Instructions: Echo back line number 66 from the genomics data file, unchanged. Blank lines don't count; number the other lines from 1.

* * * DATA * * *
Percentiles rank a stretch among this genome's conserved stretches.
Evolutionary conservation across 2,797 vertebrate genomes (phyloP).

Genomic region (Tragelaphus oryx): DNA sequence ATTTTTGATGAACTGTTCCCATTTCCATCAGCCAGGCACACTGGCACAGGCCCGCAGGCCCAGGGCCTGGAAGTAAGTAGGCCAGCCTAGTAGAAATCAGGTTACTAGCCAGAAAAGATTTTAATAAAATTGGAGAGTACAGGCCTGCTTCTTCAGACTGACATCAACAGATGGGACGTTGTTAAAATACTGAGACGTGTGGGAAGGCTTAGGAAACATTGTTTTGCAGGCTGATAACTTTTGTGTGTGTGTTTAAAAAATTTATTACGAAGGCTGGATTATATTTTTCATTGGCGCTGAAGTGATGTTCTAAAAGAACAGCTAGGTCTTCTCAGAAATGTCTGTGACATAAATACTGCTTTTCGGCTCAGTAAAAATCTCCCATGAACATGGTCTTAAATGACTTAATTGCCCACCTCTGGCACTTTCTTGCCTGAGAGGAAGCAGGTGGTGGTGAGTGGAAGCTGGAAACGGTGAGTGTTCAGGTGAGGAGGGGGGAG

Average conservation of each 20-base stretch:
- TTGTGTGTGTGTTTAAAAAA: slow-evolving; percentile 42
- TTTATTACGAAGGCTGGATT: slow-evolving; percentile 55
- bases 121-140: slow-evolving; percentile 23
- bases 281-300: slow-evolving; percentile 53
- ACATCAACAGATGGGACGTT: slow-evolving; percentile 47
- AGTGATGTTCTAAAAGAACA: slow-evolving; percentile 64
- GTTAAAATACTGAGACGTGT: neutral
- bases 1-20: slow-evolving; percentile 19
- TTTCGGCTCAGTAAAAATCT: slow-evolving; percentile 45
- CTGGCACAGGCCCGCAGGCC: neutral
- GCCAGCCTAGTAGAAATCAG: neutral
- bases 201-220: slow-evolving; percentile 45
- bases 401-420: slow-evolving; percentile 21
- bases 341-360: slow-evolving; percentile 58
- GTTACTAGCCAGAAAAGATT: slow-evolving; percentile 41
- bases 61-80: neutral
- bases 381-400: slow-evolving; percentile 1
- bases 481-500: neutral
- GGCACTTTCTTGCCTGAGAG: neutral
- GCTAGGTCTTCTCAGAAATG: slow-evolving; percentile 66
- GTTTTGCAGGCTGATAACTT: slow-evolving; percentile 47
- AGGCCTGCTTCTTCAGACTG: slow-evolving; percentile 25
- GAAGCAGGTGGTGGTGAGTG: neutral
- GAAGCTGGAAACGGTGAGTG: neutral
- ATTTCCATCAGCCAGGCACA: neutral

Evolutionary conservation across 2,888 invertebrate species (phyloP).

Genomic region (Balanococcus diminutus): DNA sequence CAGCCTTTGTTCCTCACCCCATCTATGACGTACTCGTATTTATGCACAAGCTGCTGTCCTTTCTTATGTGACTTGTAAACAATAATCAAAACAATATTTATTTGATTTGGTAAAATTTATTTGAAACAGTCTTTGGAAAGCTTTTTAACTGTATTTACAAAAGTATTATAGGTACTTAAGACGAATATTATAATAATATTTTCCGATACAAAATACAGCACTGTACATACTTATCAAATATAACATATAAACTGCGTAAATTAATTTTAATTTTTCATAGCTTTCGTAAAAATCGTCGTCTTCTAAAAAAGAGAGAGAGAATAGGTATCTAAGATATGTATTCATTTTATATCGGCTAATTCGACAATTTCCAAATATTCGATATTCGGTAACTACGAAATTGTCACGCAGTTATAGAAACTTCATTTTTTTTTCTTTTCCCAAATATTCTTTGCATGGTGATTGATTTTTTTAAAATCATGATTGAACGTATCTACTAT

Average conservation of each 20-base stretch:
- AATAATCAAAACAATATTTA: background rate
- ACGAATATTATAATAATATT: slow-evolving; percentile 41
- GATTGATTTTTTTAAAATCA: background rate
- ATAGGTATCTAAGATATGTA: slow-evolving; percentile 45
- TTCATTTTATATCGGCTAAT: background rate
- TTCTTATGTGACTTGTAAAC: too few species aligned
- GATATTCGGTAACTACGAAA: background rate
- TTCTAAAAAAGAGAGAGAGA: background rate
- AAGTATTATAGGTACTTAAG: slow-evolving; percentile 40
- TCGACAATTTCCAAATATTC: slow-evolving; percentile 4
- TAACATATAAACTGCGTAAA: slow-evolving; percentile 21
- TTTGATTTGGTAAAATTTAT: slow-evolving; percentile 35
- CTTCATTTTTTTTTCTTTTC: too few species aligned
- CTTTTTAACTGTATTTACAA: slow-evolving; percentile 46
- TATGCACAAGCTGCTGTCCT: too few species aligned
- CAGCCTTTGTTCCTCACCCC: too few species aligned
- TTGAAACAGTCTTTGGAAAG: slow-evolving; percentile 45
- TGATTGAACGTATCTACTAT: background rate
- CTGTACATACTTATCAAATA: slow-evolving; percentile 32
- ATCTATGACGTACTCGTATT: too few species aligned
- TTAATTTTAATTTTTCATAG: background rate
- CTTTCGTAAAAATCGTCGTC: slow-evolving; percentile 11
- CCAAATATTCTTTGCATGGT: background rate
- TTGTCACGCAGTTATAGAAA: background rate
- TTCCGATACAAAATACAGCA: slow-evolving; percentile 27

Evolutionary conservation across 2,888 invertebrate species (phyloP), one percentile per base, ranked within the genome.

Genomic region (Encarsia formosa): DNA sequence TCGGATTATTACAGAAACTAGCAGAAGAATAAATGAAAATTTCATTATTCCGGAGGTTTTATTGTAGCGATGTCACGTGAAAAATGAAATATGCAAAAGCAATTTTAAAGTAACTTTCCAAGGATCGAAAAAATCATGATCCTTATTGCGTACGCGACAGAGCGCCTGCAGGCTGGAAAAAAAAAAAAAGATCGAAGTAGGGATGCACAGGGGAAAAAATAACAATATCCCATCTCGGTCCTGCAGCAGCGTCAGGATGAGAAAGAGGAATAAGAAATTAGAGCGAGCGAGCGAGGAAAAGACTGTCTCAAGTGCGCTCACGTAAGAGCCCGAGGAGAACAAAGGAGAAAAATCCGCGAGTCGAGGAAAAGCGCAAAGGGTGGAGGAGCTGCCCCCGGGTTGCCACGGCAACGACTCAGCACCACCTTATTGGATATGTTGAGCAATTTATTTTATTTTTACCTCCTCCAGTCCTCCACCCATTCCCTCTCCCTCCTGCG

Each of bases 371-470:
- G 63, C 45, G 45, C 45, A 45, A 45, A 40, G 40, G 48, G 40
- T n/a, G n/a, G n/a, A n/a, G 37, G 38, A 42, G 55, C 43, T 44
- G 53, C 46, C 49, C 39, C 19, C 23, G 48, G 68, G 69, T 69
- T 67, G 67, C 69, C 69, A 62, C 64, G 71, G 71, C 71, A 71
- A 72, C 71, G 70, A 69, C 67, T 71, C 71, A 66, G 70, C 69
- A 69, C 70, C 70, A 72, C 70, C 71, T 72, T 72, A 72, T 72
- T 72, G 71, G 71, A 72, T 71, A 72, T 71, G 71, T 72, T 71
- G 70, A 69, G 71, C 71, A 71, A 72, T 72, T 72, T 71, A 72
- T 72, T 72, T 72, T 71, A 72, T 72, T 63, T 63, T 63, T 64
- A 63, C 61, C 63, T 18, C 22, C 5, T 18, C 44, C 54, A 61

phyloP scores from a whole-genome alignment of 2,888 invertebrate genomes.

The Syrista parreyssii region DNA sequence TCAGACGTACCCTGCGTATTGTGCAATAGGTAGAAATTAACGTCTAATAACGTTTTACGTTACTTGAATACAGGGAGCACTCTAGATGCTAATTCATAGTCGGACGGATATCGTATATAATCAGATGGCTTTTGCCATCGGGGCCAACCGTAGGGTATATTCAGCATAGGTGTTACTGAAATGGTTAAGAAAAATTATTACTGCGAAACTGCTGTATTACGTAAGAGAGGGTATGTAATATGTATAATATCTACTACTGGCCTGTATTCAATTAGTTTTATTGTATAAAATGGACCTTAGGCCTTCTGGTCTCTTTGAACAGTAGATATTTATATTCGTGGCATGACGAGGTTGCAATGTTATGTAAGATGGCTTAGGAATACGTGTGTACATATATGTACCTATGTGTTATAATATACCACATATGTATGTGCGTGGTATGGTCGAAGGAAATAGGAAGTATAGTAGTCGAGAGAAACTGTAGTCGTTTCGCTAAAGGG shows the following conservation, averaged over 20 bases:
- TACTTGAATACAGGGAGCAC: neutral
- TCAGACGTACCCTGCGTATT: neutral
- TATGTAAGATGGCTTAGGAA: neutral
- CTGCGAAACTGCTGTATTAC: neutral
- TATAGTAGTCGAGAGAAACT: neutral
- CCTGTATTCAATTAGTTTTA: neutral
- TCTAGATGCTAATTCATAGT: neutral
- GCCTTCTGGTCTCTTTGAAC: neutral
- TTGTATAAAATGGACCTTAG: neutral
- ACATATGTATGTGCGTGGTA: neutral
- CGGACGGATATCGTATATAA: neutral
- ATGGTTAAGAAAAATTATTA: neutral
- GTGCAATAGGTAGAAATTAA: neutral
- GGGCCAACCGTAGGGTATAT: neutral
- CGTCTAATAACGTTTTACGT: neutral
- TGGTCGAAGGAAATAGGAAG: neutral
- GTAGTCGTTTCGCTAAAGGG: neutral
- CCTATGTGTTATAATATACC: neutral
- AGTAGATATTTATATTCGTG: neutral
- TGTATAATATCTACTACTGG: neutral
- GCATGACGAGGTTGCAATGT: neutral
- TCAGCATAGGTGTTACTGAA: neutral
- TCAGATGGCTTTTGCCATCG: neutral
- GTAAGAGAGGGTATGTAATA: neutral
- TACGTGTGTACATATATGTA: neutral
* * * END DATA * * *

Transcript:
- A 69, C 70, C 70, A 72, C 70, C 71, T 72, T 72, A 72, T 72